'Tis the end of the season in which the lines between church and state in public education are at their most merrily blurred. This past week, in schools across the country, students and teachers are returning to hallways that, over winter break, have fought back against the Christmahanukwanzaa decorations that decked them during December by dropping them on innocent and unsuspecting floors. (For whatever reason, sticky tack and scotch tape don't hold up in the absence of human life.)
Yet as I reflect upon the passing of the Holidays, to be honest, even as a fervent defender of the First Amendment, I never get too squeamish at the sight of a Christmas tree in a school lobby, a dreidel game in a cafeteria, or a Kwanzaa candelabra on a teacher's desk. So long as all traditions are taught with equal emphasis, respect, and accuracy, I believe that there is far more to be gained than lost by incorporating our religious diversity into our curriculum, the intolerance of drywall and ceiling tiles be damned.
No, I worry much more about a different, less acknowledged way in which school prayer has reinserted itself into our national conversation about education. I am talking about the supposed birth of our dear saviors, the charter schools.
Saviors, you say? No. That can't be. Well tell that to the faces of the families of the children profiled in films like Waiting for Superman and The Lottery. Tell that to the faces of the families of the children who, in the coming year, will flock to crowded gymnasiums, lock arms, bury their heads in their hands, and pray that their numbers will be called. Tell that to the faces of the families who say -- who know -- that their children's fates rest upon some bouncing balls in a bingo cage.
America has really dropped the ball on this one. We've been so caught up in debating the expansion of charter schools through reforms like Race to the Top that we've failed to recognize a simple truth: charter schools were never supposed to be our saviors. People were never supposed to pray to them. Charters were never supposed to be the answer--they were supposed to provide answers.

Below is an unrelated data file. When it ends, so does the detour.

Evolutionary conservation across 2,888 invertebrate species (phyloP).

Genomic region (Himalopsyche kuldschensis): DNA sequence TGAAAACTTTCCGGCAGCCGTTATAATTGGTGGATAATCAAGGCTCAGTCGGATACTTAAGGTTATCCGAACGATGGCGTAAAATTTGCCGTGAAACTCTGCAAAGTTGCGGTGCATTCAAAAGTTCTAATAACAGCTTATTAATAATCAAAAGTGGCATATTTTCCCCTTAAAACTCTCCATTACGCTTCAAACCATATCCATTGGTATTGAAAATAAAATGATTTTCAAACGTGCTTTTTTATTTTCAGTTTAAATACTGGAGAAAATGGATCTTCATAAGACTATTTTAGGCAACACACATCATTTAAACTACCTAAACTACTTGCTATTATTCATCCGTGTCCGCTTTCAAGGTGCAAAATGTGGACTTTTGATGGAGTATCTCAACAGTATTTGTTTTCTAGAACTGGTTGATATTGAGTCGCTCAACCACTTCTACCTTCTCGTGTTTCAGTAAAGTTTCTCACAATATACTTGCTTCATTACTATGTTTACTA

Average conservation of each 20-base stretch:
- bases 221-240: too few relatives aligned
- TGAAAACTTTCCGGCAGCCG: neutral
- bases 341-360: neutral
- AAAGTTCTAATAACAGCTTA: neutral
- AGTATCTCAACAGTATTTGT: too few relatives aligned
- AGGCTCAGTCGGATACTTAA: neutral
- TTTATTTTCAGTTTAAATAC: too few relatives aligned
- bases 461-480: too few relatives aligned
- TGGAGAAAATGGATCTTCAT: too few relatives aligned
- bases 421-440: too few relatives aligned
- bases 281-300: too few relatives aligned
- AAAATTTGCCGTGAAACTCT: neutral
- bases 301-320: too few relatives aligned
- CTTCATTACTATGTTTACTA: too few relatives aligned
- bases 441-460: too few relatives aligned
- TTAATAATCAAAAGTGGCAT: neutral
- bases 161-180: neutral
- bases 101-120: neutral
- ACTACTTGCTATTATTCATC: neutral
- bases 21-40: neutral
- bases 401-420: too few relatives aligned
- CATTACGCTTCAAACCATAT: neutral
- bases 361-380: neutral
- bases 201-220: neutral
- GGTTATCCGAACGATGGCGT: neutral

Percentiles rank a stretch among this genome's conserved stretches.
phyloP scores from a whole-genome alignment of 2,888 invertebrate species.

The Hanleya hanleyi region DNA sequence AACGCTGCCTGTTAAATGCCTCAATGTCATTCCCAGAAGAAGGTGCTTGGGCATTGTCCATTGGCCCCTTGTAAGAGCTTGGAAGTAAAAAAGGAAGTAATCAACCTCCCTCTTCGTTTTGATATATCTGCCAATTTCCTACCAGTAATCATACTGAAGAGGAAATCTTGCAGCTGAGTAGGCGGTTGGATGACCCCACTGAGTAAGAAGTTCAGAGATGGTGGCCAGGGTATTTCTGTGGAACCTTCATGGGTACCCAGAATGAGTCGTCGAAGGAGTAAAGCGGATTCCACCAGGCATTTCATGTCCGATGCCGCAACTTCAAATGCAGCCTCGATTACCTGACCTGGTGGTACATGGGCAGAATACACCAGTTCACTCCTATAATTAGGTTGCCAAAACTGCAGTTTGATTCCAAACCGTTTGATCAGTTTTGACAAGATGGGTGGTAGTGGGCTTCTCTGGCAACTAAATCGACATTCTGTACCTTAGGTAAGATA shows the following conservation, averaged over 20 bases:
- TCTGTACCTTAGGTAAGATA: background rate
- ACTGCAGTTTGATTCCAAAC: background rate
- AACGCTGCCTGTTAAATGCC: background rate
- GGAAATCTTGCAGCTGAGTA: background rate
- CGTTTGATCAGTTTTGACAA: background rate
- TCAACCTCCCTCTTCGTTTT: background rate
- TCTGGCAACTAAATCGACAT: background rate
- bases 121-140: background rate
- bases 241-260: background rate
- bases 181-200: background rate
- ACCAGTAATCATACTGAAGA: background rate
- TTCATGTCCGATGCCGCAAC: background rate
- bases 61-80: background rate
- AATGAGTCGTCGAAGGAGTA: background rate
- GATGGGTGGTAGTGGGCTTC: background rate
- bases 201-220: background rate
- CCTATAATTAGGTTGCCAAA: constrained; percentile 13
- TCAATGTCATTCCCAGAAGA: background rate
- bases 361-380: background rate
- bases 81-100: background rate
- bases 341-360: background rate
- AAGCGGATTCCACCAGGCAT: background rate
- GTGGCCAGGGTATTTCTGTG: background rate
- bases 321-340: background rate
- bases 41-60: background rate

When Albert Shanker, the former president of the American Federation of Teachers, first proposed the idea of charter schools, he envisioned them as opportunities for small groups of teachers and parents to collaborate and develop experimental educational environments, an idea that recalls former Supreme Court Justice Louis Brandeis' notion of the states as "laboratories of democracy" in the federal system. If successful, the lessons learned from these pioneering schools could be applied writ large, affording all children the chance to benefit their innovations.
But ironically, in spite of the excellence of charters like KIPP, Uncommon Schools, and Achievement First, educators have largely learned nothing from their successes. That's not to say that charters are inherently better than traditional public schools -- studies have shown that the best charters perform as well as the best traditional public schools and that the worst charters perform just as a poorly as the worst -- but rather that in this challenging work, we cannot afford to ignore right answers, no matter where they come from.
In the face of our current educational crisis, how can we stand idly by while we have proof of concept for extended school days and school years, and fresh best practices in pedagogy, professional development, human capital strategy, teacher evaluation, and instructional leadership? Why are we leaving it to the charters to do the scaling up of these new models themselves by expanding their own fundamentally limited networks instead of implementing them en masse?
So here's my charter school prayer for the New Year: I pray that the debate surrounding charters as our saviors or our Satans ends. I pray that enterprising educational leaders around the country take the lessons that we've learned from the finest charters and apply them to their schools and school districts. And I pray that their efforts lead to the beginning of the end for that latest incarnation of school prayer that worries me most, the prayer of families whose best hope for their children's future is the random chance of a lottery.
Also, it would be nice if someone could figure out how to keep classroom decorations from falling over winter break. Charters, any ideas for solving that one?